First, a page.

Waikato councillors new to local government or just preparing for another three years are getting up to speed by having briefings, lunching together, going on retreats or taking bus rides around their towns or city.

The region's councils have taken different approaches on how to prepare for the next term with some paying thousands of dollars to stay over in Mt Maunganui or at a hot springs while others gather in council offices to keep costs down.

Waikato Regional Council spent two days at Podium Lodge in Cambridge, just 18km from its head office in Hamilton East, costing a total of $22,122.

While the accommodation was only $2545 for the 10 councillors who stayed, the cost of getting in consultants who had been working with council on key council activities, governance and the state of the Waikato was $16,209.


A further $3368.70 was spent on food, including a dinner out at Good Union in Cambridge.

Staying overnight enabled councillors to finish late and start earlier. It was also safer and more efficient for councillors who lived at least two hours away, a council spokeswoman said.

Waipa District Council's bill was also on the higher end, with the two-day getaway costing $13,521.

Waipa District Council group manager of strategy and community services Debbie Lascelles said the Out in the Styx guest house was chosen because its location was at the foot of major Waipa projects. It also had limited cell phone coverage which meant councillors could focus on the talks without disruption.

Like the regional council, the biggest cost was an external facilitator who led the induction programme from a strategic perspective.

Lascelles said engaging a facilitator who is an expert in their field with significant local government experience was money well spent as it provided an efficient download of information to councillors.

South Waikato District councillors have been on one of several planned bus tours around the district at a cost of $560 for the bus hire and $259.13 for lunch.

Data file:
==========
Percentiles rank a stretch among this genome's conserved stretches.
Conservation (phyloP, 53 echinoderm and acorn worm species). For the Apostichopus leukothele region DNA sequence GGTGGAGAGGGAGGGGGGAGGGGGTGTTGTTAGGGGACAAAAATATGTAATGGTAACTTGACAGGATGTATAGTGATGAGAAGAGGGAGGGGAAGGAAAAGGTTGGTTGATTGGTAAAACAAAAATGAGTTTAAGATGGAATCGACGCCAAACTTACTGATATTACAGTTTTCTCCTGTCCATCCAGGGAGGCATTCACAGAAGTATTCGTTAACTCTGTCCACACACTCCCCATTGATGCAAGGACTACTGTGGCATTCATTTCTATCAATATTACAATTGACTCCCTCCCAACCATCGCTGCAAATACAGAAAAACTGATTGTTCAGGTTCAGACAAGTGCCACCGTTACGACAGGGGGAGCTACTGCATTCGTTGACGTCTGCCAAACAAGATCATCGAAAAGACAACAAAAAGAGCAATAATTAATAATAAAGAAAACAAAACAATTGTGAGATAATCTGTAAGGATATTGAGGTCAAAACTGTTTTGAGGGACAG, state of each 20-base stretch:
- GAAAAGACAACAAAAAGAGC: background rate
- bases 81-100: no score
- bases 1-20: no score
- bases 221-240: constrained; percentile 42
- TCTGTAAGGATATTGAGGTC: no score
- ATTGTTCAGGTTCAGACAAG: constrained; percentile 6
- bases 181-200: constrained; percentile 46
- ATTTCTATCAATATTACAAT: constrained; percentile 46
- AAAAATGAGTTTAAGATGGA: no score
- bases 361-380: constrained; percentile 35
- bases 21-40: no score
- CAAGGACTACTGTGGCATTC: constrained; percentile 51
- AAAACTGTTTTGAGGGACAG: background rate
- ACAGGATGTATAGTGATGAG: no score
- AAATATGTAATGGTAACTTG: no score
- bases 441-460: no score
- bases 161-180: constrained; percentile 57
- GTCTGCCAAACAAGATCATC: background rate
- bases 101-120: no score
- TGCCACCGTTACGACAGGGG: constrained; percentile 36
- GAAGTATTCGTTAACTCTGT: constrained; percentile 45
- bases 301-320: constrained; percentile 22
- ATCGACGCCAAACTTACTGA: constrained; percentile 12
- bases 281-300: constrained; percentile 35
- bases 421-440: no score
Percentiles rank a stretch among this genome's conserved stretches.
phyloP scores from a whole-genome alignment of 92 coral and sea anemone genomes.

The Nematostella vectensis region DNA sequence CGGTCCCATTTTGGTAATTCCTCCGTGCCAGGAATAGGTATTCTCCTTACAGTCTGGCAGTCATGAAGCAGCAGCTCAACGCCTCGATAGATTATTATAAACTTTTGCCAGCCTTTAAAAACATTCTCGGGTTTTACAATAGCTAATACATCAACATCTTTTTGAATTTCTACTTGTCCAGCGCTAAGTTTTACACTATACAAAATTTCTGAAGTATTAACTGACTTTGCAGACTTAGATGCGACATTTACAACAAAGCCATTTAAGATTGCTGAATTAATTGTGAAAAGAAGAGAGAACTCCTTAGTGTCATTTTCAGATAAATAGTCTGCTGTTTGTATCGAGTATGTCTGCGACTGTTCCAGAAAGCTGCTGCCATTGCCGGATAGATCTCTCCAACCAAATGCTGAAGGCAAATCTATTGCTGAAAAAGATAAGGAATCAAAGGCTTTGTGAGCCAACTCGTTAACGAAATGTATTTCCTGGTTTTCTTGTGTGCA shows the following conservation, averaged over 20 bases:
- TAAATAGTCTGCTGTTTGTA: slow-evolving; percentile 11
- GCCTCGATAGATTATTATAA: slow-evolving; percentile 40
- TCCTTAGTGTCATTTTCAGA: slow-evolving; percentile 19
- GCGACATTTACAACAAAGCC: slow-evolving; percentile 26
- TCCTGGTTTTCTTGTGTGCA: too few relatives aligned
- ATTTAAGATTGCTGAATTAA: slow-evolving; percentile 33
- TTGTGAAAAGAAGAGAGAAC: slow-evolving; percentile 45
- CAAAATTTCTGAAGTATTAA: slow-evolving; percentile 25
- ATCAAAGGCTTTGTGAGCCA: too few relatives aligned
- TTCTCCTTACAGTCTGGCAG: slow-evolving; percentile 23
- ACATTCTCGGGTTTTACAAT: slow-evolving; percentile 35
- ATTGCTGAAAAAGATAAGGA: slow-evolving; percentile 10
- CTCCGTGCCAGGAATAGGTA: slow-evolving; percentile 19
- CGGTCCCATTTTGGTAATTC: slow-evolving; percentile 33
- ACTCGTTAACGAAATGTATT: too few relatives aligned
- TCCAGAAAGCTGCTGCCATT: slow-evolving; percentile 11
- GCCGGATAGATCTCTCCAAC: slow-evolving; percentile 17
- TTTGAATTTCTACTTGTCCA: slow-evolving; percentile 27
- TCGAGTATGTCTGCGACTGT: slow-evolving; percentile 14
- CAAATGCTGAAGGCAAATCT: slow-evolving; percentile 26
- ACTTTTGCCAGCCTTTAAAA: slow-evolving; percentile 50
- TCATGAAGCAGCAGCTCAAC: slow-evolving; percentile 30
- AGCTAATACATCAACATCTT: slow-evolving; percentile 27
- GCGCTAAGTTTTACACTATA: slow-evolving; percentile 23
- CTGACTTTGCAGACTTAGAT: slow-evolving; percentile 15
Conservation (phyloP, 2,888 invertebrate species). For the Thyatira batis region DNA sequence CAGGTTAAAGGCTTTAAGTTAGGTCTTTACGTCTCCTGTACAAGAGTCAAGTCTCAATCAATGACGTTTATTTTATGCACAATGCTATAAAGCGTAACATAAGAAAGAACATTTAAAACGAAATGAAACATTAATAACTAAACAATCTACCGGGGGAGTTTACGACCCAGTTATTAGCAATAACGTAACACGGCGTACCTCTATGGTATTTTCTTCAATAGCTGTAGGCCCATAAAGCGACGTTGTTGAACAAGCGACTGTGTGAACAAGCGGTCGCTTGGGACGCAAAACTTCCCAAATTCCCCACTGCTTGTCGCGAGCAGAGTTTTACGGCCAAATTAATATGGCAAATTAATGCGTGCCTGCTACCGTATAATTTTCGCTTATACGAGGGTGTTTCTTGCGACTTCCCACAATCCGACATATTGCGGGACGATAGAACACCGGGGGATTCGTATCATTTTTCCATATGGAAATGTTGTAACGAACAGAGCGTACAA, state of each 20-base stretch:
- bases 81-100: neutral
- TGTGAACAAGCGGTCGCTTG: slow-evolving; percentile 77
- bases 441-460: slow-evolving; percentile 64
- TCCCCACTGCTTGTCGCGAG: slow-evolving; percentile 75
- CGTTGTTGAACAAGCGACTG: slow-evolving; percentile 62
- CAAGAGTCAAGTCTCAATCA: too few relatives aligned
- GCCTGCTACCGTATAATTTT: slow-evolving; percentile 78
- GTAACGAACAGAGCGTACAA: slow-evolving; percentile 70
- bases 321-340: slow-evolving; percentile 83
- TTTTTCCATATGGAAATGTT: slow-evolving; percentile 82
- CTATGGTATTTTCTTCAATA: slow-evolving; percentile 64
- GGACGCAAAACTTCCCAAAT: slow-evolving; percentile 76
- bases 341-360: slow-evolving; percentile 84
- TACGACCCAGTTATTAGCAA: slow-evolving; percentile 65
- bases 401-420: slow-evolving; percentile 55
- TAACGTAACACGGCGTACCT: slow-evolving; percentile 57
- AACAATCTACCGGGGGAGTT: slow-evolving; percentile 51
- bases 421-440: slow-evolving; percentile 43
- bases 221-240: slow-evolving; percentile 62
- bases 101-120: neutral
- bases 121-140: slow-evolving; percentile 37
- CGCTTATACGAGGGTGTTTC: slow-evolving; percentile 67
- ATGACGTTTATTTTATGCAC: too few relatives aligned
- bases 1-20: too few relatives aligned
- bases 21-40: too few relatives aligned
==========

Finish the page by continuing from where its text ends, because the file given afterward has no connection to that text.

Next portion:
Its elected members and executive team will soon be heading to a two-day getaway at Wairakei Resort for a two-day strategic planning and information-sharing session. Accommodation, venue hire, lunches and refreshment breaks will cost $6217. The cost of breakfasts and dinners are unknown at this stage.

Hauraki District Council's induction programme includes Local Government NZ training sessions, internal workshops on rating, finance and depreciation, one-on-one training with portfolio holders and an off-site learning retreat at Okoroire Hot Springs Hotel in Tirau.


Hauraki District Council senior communications adviser Paula Trubshaw said the $11,754.62 retreat was aimed at providing an "immersive experience away from daily distractions where participants are sleeping, eating and learning alongside one another".

While Matamata-Piako councillors and five staff members were whisked away to Mt Maunganui for the night at a cost of $7091.70. The location was chosen due to its close proximity and convenient conference facility, a spokeswoman said.

Hamilton City Council's inductions have cost $5509.11 with the majority of the cost made up of a two-day offsite training at a cost of $3717.13 for venue hire, catering and external presenters.

Hamilton City Council governance lead Becca Brooke said they had to hire Panama House for the second day because council's other venues were already booked.

The council also hired a bus for a day so council's senior leaders could brief them on projects and infrastructure while they travelled around the city. The $811.90 included bus hire, catering, water and snacks.

"It (bus trip) was also an opportunity for elected members to get to know each other and form as a team," Brooke said.

Meanwhile Waikato and Thames district councils were the most frugal and kept their inductions in-house.


Thames District Council's training was held in the council's chambers, with the only cost to ratepayers $1200 for catered lunch for the two days.

About 12 council staff attended either giving presentations or providing governance support to the councillors and community board members.

Waikato District Council held its induction programme at its Ngaruawahia headquarters and councillors used their own cars for any offsite visits. The seven working lunches and one morning tea was $2190.

Waikato District Council marketing and communications manager Jacob Quinn said he believed conducting the training in-house helped keep costs modest.

Over the coming months the council would be visiting a marae and at an expected cost of $2000 and going on a couple of district bus tours estimated to cost a further $2500.

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